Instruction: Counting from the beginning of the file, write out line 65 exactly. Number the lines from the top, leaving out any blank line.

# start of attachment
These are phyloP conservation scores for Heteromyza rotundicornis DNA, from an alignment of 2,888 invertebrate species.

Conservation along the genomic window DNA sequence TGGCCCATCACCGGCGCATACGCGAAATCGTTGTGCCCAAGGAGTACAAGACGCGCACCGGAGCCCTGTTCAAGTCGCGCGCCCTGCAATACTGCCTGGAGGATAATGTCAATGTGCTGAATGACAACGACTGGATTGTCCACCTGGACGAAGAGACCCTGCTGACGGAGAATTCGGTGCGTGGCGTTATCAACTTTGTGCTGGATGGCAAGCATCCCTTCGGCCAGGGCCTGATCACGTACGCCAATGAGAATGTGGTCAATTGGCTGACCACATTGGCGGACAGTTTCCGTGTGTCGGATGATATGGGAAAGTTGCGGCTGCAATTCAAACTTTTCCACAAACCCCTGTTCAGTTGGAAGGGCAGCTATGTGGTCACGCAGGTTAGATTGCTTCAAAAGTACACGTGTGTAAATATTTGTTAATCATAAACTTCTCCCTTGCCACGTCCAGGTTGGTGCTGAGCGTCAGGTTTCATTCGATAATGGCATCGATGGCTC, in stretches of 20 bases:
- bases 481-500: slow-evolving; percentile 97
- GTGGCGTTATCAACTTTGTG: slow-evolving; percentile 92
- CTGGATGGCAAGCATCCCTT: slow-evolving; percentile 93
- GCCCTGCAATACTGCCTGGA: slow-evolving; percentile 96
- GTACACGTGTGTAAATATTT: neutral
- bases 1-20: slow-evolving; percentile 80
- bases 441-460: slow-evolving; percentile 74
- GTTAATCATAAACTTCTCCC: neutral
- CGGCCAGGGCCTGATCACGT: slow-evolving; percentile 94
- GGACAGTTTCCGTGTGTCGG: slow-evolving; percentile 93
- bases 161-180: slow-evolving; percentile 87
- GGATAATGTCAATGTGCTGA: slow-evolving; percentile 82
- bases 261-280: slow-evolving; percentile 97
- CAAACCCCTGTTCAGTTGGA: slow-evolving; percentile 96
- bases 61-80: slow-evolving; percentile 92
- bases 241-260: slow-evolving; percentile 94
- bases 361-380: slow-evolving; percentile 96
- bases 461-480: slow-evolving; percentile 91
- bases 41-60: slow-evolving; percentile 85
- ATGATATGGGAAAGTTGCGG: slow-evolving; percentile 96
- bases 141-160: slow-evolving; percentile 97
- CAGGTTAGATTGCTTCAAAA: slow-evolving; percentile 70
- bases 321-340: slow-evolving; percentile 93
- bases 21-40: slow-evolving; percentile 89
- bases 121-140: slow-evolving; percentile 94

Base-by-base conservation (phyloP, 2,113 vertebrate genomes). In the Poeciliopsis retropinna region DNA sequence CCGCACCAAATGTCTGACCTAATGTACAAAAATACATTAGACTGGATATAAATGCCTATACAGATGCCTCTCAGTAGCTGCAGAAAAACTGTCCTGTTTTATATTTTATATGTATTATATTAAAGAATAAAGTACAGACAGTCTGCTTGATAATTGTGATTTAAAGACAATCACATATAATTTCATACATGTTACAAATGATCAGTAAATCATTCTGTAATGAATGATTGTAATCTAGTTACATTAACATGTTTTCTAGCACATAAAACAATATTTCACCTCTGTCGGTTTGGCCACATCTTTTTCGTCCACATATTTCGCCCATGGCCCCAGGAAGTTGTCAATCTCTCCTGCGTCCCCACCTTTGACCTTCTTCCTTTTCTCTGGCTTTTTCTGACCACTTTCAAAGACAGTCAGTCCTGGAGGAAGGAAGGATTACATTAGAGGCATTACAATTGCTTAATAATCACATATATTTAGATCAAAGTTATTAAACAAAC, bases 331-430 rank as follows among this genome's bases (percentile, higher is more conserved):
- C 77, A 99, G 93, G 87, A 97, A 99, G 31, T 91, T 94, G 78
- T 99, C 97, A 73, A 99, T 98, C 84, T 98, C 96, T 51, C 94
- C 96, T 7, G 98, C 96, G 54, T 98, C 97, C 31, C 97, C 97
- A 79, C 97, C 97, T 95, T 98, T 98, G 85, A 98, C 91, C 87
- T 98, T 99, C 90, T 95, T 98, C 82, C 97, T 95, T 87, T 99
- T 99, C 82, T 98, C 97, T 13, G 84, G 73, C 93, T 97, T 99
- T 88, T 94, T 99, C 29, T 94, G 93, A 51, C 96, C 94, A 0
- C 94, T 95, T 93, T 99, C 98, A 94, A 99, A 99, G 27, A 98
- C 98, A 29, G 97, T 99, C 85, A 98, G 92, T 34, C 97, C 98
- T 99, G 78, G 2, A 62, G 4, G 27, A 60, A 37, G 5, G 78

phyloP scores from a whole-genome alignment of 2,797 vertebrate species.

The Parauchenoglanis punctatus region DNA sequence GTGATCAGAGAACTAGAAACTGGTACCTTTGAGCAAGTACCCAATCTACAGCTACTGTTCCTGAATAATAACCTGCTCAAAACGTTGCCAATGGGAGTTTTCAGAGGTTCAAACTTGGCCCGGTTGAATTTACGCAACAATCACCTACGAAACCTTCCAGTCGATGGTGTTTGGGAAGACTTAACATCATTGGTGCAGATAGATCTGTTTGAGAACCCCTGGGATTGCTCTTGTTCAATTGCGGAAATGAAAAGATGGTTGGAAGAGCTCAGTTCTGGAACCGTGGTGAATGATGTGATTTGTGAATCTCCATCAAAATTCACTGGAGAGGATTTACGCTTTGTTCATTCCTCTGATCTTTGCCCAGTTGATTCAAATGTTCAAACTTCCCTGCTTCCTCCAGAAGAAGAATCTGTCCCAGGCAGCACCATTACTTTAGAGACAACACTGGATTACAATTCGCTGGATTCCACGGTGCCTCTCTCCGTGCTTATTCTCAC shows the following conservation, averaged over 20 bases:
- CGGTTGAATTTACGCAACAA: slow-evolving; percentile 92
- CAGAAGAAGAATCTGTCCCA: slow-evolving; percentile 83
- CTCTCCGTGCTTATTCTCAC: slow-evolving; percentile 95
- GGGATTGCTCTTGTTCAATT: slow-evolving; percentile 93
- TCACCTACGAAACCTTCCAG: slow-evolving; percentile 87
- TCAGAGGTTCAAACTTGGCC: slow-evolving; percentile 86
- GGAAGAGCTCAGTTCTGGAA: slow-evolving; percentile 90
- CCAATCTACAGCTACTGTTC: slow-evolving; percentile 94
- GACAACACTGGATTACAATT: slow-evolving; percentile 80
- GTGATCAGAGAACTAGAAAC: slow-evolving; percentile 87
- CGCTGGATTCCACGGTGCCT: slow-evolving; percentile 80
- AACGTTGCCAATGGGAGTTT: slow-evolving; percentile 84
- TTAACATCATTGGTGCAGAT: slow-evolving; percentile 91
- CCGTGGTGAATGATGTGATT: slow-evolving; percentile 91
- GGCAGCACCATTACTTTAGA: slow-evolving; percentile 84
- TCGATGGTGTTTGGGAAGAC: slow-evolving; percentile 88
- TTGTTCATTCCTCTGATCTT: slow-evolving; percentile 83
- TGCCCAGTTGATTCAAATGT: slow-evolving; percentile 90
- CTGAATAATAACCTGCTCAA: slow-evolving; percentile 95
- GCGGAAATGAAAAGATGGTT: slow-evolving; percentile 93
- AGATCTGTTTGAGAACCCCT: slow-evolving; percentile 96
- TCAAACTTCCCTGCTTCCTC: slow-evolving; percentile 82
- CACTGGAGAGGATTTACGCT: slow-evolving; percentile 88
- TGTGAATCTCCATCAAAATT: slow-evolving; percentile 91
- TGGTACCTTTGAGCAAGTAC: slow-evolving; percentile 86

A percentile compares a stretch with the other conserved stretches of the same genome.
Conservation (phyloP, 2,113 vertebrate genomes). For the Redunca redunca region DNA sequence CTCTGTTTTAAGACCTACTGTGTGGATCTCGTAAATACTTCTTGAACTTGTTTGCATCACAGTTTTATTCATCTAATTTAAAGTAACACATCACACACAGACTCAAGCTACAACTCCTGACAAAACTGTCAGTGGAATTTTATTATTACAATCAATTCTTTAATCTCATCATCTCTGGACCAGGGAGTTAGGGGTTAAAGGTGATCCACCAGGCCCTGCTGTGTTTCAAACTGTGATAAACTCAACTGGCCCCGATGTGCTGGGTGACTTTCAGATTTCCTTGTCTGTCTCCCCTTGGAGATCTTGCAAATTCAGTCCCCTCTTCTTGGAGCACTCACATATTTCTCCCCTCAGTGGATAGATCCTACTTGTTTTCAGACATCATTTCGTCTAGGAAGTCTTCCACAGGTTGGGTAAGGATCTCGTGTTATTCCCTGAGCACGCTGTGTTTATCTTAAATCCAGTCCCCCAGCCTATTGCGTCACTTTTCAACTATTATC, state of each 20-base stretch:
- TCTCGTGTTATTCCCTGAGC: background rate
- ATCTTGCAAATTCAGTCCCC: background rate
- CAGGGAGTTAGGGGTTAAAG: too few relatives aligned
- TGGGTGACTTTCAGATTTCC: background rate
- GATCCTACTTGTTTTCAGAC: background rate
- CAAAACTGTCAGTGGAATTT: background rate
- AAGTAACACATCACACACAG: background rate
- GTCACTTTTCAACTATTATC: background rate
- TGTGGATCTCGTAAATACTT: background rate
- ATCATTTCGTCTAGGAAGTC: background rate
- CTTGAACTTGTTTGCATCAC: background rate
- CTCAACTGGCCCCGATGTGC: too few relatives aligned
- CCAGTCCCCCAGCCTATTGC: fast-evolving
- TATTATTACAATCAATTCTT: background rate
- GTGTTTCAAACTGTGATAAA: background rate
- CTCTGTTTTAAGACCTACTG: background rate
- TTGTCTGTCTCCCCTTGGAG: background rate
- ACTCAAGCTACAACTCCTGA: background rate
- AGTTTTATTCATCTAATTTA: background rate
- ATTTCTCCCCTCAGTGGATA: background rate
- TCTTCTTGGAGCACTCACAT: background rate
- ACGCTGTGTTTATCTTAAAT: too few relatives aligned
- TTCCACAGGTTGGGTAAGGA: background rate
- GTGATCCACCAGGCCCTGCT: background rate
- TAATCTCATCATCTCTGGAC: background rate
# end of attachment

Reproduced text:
- TGGTACCTTTGAGCAAGTAC: slow-evolving; percentile 86